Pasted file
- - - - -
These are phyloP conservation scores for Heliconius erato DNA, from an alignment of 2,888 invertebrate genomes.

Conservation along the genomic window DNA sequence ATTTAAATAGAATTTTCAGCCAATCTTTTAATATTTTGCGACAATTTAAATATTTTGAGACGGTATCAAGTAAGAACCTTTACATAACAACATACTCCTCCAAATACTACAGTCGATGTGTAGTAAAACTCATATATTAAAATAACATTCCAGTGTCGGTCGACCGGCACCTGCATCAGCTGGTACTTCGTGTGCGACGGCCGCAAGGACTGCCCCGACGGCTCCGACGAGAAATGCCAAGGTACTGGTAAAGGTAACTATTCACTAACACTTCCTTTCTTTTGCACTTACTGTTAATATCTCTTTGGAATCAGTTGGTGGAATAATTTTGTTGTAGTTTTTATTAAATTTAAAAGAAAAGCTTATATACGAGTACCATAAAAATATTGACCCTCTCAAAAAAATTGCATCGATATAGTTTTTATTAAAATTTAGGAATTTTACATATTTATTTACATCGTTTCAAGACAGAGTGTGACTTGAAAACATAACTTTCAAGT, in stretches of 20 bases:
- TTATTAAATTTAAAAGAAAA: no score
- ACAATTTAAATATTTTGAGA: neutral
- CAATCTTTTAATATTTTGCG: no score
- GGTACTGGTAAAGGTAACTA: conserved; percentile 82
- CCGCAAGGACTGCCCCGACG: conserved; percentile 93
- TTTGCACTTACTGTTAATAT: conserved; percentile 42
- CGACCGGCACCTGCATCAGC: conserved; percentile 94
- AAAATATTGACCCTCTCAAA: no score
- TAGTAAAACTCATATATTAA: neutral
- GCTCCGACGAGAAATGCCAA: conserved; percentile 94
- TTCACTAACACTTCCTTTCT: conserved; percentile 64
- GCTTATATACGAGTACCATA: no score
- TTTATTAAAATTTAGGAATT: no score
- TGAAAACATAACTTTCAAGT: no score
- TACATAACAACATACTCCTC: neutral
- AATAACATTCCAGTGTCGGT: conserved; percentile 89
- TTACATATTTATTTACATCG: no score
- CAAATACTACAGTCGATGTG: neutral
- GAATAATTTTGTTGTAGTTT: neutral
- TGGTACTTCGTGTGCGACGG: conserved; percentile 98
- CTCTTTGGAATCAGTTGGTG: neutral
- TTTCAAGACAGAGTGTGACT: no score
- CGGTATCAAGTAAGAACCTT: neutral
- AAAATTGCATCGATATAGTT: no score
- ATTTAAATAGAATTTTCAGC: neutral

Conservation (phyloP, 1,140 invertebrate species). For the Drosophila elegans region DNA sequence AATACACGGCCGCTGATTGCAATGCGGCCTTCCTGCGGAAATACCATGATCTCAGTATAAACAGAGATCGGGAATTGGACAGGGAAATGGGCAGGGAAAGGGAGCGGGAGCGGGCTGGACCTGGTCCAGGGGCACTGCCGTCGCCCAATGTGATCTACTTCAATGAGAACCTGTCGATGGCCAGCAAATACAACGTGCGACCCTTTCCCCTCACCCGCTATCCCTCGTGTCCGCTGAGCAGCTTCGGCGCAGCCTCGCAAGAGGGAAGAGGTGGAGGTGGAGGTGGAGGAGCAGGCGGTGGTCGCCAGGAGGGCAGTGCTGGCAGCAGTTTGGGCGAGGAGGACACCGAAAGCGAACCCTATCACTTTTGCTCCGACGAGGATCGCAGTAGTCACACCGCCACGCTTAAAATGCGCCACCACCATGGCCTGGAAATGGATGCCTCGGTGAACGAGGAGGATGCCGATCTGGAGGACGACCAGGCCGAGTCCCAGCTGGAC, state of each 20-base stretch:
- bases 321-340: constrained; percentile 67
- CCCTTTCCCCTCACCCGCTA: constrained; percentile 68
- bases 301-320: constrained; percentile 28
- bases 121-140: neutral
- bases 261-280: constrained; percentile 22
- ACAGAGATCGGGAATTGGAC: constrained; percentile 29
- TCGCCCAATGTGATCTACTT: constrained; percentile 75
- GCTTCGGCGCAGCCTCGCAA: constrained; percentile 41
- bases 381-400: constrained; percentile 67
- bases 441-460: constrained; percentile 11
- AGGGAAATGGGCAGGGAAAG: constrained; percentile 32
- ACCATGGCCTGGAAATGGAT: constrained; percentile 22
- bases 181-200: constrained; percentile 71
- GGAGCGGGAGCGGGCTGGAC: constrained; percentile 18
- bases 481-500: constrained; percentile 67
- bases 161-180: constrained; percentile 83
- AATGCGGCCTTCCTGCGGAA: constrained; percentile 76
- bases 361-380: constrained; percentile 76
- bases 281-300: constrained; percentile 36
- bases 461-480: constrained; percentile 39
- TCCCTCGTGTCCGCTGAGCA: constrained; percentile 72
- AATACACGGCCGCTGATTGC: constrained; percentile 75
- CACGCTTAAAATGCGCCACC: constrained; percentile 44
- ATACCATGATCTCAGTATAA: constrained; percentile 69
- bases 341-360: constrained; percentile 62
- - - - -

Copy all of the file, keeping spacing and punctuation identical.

These are phyloP conservation scores for Heliconius erato DNA, from an alignment of 2,888 invertebrate genomes.

Conservation along the genomic window DNA sequence ATTTAAATAGAATTTTCAGCCAATCTTTTAATATTTTGCGACAATTTAAATATTTTGAGACGGTATCAAGTAAGAACCTTTACATAACAACATACTCCTCCAAATACTACAGTCGATGTGTAGTAAAACTCATATATTAAAATAACATTCCAGTGTCGGTCGACCGGCACCTGCATCAGCTGGTACTTCGTGTGCGACGGCCGCAAGGACTGCCCCGACGGCTCCGACGAGAAATGCCAAGGTACTGGTAAAGGTAACTATTCACTAACACTTCCTTTCTTTTGCACTTACTGTTAATATCTCTTTGGAATCAGTTGGTGGAATAATTTTGTTGTAGTTTTTATTAAATTTAAAAGAAAAGCTTATATACGAGTACCATAAAAATATTGACCCTCTCAAAAAAATTGCATCGATATAGTTTTTATTAAAATTTAGGAATTTTACATATTTATTTACATCGTTTCAAGACAGAGTGTGACTTGAAAACATAACTTTCAAGT, in stretches of 20 bases:
- TTATTAAATTTAAAAGAAAA: no score
- ACAATTTAAATATTTTGAGA: neutral
- CAATCTTTTAATATTTTGCG: no score
- GGTACTGGTAAAGGTAACTA: conserved; percentile 82
- CCGCAAGGACTGCCCCGACG: conserved; percentile 93
- TTTGCACTTACTGTTAATAT: conserved; percentile 42
- CGACCGGCACCTGCATCAGC: conserved; percentile 94
- AAAATATTGACCCTCTCAAA: no score
- TAGTAAAACTCATATATTAA: neutral
- GCTCCGACGAGAAATGCCAA: conserved; percentile 94
- TTCACTAACACTTCCTTTCT: conserved; percentile 64
- GCTTATATACGAGTACCATA: no score
- TTTATTAAAATTTAGGAATT: no score
- TGAAAACATAACTTTCAAGT: no score
- TACATAACAACATACTCCTC: neutral
- AATAACATTCCAGTGTCGGT: conserved; percentile 89
- TTACATATTTATTTACATCG: no score
- CAAATACTACAGTCGATGTG: neutral
- GAATAATTTTGTTGTAGTTT: neutral
- TGGTACTTCGTGTGCGACGG: conserved; percentile 98
- CTCTTTGGAATCAGTTGGTG: neutral
- TTTCAAGACAGAGTGTGACT: no score
- CGGTATCAAGTAAGAACCTT: neutral
- AAAATTGCATCGATATAGTT: no score
- ATTTAAATAGAATTTTCAGC: neutral

Conservation (phyloP, 1,140 invertebrate species). For the Drosophila elegans region DNA sequence AATACACGGCCGCTGATTGCAATGCGGCCTTCCTGCGGAAATACCATGATCTCAGTATAAACAGAGATCGGGAATTGGACAGGGAAATGGGCAGGGAAAGGGAGCGGGAGCGGGCTGGACCTGGTCCAGGGGCACTGCCGTCGCCCAATGTGATCTACTTCAATGAGAACCTGTCGATGGCCAGCAAATACAACGTGCGACCCTTTCCCCTCACCCGCTATCCCTCGTGTCCGCTGAGCAGCTTCGGCGCAGCCTCGCAAGAGGGAAGAGGTGGAGGTGGAGGTGGAGGAGCAGGCGGTGGTCGCCAGGAGGGCAGTGCTGGCAGCAGTTTGGGCGAGGAGGACACCGAAAGCGAACCCTATCACTTTTGCTCCGACGAGGATCGCAGTAGTCACACCGCCACGCTTAAAATGCGCCACCACCATGGCCTGGAAATGGATGCCTCGGTGAACGAGGAGGATGCCGATCTGGAGGACGACCAGGCCGAGTCCCAGCTGGAC, state of each 20-base stretch:
- bases 321-340: constrained; percentile 67
- CCCTTTCCCCTCACCCGCTA: constrained; percentile 68
- bases 301-320: constrained; percentile 28
- bases 121-140: neutral
- bases 261-280: constrained; percentile 22
- ACAGAGATCGGGAATTGGAC: constrained; percentile 29
- TCGCCCAATGTGATCTACTT: constrained; percentile 75
- GCTTCGGCGCAGCCTCGCAA: constrained; percentile 41
- bases 381-400: constrained; percentile 67
- bases 441-460: constrained; percentile 11
- AGGGAAATGGGCAGGGAAAG: constrained; percentile 32
- ACCATGGCCTGGAAATGGAT: constrained; percentile 22
- bases 181-200: constrained; percentile 71
- GGAGCGGGAGCGGGCTGGAC: constrained; percentile 18
- bases 481-500: constrained; percentile 67
- bases 161-180: constrained; percentile 83
- AATGCGGCCTTCCTGCGGAA: constrained; percentile 76
- bases 361-380: constrained; percentile 76
- bases 281-300: constrained; percentile 36
- bases 461-480: constrained; percentile 39
- TCCCTCGTGTCCGCTGAGCA: constrained; percentile 72
- AATACACGGCCGCTGATTGC: constrained; percentile 75
- CACGCTTAAAATGCGCCACC: constrained; percentile 44
- ATACCATGATCTCAGTATAA: constrained; percentile 69
- bases 341-360: constrained; percentile 62